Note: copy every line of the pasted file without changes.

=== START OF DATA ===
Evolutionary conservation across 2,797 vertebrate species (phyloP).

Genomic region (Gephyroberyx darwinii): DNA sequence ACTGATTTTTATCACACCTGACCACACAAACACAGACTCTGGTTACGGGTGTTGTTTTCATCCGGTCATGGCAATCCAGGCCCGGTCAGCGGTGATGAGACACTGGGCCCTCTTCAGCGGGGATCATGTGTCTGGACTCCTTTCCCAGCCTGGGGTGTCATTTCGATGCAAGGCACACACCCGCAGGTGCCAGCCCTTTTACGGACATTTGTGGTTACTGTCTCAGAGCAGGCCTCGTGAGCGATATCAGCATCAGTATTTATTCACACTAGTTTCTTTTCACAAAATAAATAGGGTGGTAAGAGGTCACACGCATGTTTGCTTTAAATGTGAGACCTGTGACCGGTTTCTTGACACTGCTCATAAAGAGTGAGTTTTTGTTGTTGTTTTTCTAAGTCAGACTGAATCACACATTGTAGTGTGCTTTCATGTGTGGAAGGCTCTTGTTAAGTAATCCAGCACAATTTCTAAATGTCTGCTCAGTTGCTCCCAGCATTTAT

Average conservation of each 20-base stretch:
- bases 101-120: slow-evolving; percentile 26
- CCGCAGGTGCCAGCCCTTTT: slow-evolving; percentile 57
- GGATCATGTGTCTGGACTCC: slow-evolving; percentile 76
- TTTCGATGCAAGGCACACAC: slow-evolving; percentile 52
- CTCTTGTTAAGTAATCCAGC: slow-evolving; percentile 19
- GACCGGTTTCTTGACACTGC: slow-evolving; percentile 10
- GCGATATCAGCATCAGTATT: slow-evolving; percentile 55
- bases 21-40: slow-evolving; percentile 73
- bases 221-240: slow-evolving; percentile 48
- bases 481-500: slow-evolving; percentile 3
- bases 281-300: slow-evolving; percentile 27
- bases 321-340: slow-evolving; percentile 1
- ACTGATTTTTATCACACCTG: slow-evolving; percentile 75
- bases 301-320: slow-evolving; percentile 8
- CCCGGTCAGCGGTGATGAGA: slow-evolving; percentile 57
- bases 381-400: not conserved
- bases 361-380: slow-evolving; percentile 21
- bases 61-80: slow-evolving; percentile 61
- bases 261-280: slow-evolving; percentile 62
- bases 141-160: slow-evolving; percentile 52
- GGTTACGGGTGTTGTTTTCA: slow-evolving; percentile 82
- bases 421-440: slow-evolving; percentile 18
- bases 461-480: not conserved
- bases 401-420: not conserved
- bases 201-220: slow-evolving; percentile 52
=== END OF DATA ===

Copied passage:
Evolutionary conservation across 2,797 vertebrate species (phyloP).

Genomic region (Gephyroberyx darwinii): DNA sequence ACTGATTTTTATCACACCTGACCACACAAACACAGACTCTGGTTACGGGTGTTGTTTTCATCCGGTCATGGCAATCCAGGCCCGGTCAGCGGTGATGAGACACTGGGCCCTCTTCAGCGGGGATCATGTGTCTGGACTCCTTTCCCAGCCTGGGGTGTCATTTCGATGCAAGGCACACACCCGCAGGTGCCAGCCCTTTTACGGACATTTGTGGTTACTGTCTCAGAGCAGGCCTCGTGAGCGATATCAGCATCAGTATTTATTCACACTAGTTTCTTTTCACAAAATAAATAGGGTGGTAAGAGGTCACACGCATGTTTGCTTTAAATGTGAGACCTGTGACCGGTTTCTTGACACTGCTCATAAAGAGTGAGTTTTTGTTGTTGTTTTTCTAAGTCAGACTGAATCACACATTGTAGTGTGCTTTCATGTGTGGAAGGCTCTTGTTAAGTAATCCAGCACAATTTCTAAATGTCTGCTCAGTTGCTCCCAGCATTTAT

Average conservation of each 20-base stretch:
- bases 101-120: slow-evolving; percentile 26
- CCGCAGGTGCCAGCCCTTTT: slow-evolving; percentile 57
- GGATCATGTGTCTGGACTCC: slow-evolving; percentile 76
- TTTCGATGCAAGGCACACAC: slow-evolving; percentile 52
- CTCTTGTTAAGTAATCCAGC: slow-evolving; percentile 19
- GACCGGTTTCTTGACACTGC: slow-evolving; percentile 10
- GCGATATCAGCATCAGTATT: slow-evolving; percentile 55
- bases 21-40: slow-evolving; percentile 73
- bases 221-240: slow-evolving; percentile 48
- bases 481-500: slow-evolving; percentile 3
- bases 281-300: slow-evolving; percentile 27
- bases 321-340: slow-evolving; percentile 1
- ACTGATTTTTATCACACCTG: slow-evolving; percentile 75
- bases 301-320: slow-evolving; percentile 8
- CCCGGTCAGCGGTGATGAGA: slow-evolving; percentile 57
- bases 381-400: not conserved
- bases 361-380: slow-evolving; percentile 21
- bases 61-80: slow-evolving; percentile 61
- bases 261-280: slow-evolving; percentile 62
- bases 141-160: slow-evolving; percentile 52
- GGTTACGGGTGTTGTTTTCA: slow-evolving; percentile 82
- bases 421-440: slow-evolving; percentile 18
- bases 461-480: not conserved
- bases 401-420: not conserved
- bases 201-220: slow-evolving; percentile 52